AFI bond managers strongly positioned to navigate unchartered territory

From

Andrew Yap

In an environment where macroeconomic and geopolitical uncertainties have weighed heavily on investor sentiment, Australian Fixed Interest (AFI) bond managers have continued to demonstrate their resilience and produce strong risk-adjusted returns.

For the 12 months to 30 April 2019, the median manager in Zenith’s AFI bonds sub-sector produced a net return of 7.2%, broadly keeping pace with the Bloomberg AusBond Composite Bond Index (0+ Years). In absolute terms, returns across the sector were large in a historical context, benefitting from a strong rally in Commonwealth Government Bonds (CGB), where the key 10-Year term rate fell to 1.64%, nearing a historic low.

In Zenith’s 2019 sector review, we explore the movements in domestic bond markets (including CGBs, semi-government and corporates) and link this to active manager positioning. Our analysis notes a structural ‘short bias’ across the bonds sub-sector (expressed through both directional and steepener trades) and overweight credit positioning, particularly leading into the sell-off in risk assets in 4Q18.

While these key positions detracted from performance, different outcomes were noted across ‘Core’ and ‘Core-Plus’ offerings, with the former tending to produce more consistent risk-adjusted returns as active risk was generally expressed in a local context with more sensitivity to the benchmark. This outcome was in part counter-intuitive given their more constrained mandates and fewer sources of active return.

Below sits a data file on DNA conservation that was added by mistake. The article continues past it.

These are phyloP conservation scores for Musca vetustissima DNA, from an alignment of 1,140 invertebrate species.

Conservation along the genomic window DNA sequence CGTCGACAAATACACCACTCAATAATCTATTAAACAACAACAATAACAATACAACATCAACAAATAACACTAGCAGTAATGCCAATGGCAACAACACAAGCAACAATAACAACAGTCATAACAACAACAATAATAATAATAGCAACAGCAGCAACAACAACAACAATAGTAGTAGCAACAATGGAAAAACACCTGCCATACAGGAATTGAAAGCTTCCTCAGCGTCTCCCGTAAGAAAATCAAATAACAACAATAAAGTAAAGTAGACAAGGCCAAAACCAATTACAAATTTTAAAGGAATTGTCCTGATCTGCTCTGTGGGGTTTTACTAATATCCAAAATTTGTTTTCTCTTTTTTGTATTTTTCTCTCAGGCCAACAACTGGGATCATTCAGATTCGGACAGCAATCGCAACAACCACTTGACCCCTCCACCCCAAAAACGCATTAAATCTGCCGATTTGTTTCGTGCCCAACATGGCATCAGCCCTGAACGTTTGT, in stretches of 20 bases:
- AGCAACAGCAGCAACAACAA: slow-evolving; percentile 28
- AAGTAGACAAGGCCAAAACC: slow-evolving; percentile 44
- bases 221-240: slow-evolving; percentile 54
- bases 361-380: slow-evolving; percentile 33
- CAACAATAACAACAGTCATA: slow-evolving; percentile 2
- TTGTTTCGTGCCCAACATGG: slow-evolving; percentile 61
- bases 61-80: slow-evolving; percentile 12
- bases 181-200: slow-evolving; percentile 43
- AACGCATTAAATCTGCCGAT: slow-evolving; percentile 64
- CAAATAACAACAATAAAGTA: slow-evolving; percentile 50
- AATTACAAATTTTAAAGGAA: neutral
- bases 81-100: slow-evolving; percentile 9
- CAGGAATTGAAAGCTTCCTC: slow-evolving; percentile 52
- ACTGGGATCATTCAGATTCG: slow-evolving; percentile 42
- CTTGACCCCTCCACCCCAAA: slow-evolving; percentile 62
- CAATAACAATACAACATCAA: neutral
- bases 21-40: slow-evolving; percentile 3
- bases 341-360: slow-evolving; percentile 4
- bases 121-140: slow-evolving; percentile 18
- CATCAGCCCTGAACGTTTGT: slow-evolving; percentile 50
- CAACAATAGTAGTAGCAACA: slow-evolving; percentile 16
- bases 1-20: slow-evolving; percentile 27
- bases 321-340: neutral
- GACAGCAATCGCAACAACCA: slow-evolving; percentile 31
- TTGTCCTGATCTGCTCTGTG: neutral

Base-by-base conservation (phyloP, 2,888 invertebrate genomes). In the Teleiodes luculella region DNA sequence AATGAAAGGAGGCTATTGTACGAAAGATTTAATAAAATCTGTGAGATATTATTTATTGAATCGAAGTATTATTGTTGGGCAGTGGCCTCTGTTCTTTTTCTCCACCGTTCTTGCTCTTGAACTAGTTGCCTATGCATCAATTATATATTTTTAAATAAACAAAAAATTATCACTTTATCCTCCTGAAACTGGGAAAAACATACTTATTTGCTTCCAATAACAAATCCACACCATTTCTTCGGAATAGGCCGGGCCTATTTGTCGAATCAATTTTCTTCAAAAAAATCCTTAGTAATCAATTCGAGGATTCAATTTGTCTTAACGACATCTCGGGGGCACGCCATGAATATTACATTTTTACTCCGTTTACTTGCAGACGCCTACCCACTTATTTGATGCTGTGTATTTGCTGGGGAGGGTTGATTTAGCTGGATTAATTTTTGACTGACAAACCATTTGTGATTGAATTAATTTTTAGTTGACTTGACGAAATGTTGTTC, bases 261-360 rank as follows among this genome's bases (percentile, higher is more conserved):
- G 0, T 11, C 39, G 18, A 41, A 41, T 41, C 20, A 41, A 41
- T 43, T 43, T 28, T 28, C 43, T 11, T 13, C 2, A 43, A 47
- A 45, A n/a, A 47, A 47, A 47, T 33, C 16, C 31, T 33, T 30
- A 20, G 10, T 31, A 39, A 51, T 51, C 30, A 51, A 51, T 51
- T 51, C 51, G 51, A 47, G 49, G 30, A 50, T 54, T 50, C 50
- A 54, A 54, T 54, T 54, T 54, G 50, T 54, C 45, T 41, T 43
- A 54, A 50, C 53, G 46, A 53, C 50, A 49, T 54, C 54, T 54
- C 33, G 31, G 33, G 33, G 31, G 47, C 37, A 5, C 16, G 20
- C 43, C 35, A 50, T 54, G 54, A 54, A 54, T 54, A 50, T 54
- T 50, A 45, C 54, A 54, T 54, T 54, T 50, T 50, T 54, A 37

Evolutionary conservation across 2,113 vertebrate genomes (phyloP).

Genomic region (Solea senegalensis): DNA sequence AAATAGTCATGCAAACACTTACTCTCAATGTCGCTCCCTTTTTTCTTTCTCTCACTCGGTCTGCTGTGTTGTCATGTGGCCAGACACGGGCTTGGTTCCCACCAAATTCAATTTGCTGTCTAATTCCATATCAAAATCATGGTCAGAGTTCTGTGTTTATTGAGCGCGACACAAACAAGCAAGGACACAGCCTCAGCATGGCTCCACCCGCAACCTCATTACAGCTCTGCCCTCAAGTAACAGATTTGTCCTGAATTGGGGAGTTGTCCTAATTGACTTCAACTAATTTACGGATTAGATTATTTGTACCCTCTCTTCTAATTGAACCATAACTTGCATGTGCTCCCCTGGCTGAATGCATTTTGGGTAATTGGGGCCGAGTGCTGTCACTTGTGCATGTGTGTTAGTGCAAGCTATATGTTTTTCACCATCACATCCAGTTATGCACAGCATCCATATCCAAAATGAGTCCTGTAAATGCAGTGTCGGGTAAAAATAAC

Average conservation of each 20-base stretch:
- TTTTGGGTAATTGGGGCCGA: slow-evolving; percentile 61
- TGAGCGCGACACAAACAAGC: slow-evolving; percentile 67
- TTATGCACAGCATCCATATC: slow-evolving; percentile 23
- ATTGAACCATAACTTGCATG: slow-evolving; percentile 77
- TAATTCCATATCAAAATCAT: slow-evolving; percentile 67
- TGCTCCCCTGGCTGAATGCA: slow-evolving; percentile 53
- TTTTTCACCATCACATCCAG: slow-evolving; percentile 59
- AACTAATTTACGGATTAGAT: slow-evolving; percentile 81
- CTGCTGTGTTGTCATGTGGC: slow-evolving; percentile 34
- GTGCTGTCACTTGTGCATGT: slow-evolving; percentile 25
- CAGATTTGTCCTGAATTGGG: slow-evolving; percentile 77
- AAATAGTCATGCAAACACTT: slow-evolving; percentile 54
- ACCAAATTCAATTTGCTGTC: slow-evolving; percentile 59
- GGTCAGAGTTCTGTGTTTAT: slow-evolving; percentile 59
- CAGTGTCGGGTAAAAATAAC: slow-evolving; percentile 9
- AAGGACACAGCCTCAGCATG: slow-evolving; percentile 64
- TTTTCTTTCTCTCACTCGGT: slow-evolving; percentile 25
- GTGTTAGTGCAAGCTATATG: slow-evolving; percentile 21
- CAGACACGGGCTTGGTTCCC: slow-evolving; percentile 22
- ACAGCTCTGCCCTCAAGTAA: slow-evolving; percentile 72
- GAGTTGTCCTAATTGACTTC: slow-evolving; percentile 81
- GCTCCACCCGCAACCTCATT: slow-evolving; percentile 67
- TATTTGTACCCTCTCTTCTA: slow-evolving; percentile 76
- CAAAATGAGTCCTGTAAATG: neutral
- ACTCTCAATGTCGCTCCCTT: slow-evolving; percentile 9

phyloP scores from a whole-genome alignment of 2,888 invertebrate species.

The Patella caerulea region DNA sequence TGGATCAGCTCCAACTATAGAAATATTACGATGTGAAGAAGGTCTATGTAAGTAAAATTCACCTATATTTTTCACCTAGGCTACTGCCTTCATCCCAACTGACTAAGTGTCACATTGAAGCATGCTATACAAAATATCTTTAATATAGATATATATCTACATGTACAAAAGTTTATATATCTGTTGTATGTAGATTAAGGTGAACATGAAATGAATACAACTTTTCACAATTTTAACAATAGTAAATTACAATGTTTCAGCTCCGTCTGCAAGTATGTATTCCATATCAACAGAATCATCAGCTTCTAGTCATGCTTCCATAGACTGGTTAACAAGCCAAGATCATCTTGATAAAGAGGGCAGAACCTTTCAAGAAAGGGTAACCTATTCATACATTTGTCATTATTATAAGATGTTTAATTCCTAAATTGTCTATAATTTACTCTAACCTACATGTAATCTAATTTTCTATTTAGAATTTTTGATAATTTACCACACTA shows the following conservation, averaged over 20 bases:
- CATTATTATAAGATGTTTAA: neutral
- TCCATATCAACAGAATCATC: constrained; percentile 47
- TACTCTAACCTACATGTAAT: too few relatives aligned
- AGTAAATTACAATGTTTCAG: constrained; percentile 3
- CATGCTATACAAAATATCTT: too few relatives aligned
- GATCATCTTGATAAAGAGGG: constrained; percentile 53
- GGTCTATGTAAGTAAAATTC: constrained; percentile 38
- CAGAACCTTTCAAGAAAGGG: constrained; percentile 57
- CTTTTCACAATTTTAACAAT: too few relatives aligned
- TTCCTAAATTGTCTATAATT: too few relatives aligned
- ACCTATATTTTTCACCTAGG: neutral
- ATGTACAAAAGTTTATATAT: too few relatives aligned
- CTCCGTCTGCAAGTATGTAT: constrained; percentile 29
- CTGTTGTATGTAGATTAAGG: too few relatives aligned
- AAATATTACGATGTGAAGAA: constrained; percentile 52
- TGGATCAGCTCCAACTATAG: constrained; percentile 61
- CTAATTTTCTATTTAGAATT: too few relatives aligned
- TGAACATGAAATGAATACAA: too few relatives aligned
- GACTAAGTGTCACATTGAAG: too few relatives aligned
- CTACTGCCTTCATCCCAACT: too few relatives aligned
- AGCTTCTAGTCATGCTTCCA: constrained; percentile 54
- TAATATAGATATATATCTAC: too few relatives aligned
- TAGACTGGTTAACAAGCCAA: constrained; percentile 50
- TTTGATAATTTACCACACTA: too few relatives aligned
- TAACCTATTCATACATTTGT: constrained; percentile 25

Zenith’s Head of Multi-Asset and Australian Fixed Income, Andrew Yap stated “AFI Bond managers are well positioned to navigate an environment where interest rate cuts are already priced into forward curves and deteriorating macroeconomic fundamentals have the potential to impact the credit cycle.

In our opinion, through this period of transition, active AFI managers should produce superior risk adjusted-returns and demonstrate greater capital preservation qualities relative to passive investment approaches. That said, investors should expect that in a market where volatility rises, a greater dispersion of performance outcomes across the asset class, reflecting differences in investment styles, focus and the ability of managers to extract value given prevailing market conditions”.

Yap added, “with the yield on 10-year CGB’s trading at a historic low, the risks associated with a shift or steepening of the CGB yield curve are increasingly asymmetric, and managers need to be diligent with respect to their interest rate and yield curve strategies – this point is particularly pertinent when considered in light of the benchmark’s duration which has continued to lengthen. Further, with credit markets expected to become more volatile and less directional in nature, opportunities to add value are expected to be concentrated in the areas of relative value and idiosyncratic risk”.

While Yap believes it’s feasible that bonds continue to rally and underpin the performance of the asset class more broadly, the longer-term prospects of AFI Bond managers is expected to be closely aligned to their (i) breadth of mandate, and (ii) propensity to take active risk in the areas of interest rates and bottom-up credit selection.

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